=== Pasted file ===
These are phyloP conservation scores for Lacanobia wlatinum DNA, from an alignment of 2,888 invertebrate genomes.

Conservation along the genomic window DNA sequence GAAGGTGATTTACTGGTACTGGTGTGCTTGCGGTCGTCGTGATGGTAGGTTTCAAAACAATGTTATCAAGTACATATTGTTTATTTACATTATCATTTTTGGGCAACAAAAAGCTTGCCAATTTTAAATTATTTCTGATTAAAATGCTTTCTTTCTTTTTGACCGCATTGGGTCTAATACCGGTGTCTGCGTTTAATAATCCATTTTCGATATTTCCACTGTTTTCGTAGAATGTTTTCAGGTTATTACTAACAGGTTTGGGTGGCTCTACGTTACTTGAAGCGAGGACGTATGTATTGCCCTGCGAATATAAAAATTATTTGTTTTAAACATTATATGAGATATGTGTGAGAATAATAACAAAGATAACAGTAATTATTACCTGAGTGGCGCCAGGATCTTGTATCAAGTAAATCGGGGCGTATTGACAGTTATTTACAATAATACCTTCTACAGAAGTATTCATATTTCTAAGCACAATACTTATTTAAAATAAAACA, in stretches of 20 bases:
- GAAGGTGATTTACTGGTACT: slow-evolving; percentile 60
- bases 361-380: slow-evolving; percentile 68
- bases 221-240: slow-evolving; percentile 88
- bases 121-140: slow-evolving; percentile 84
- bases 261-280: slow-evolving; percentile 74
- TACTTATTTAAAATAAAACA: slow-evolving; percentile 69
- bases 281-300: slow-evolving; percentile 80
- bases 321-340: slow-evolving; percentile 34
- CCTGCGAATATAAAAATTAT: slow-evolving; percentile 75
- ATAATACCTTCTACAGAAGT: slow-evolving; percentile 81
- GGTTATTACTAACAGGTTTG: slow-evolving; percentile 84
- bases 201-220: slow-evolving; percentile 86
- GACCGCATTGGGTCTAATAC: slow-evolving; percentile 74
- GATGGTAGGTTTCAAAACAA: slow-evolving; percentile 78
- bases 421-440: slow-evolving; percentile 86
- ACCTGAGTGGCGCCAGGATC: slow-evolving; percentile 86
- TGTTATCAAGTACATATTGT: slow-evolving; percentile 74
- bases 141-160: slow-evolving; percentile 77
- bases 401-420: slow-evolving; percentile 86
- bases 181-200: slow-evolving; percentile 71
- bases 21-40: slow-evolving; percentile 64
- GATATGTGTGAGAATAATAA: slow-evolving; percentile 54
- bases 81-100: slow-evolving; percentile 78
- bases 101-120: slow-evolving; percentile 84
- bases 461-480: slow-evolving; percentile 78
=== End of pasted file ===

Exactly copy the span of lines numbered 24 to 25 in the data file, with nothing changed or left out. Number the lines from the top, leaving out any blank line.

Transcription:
- GATATGTGTGAGAATAATAA: slow-evolving; percentile 54
- bases 81-100: slow-evolving; percentile 78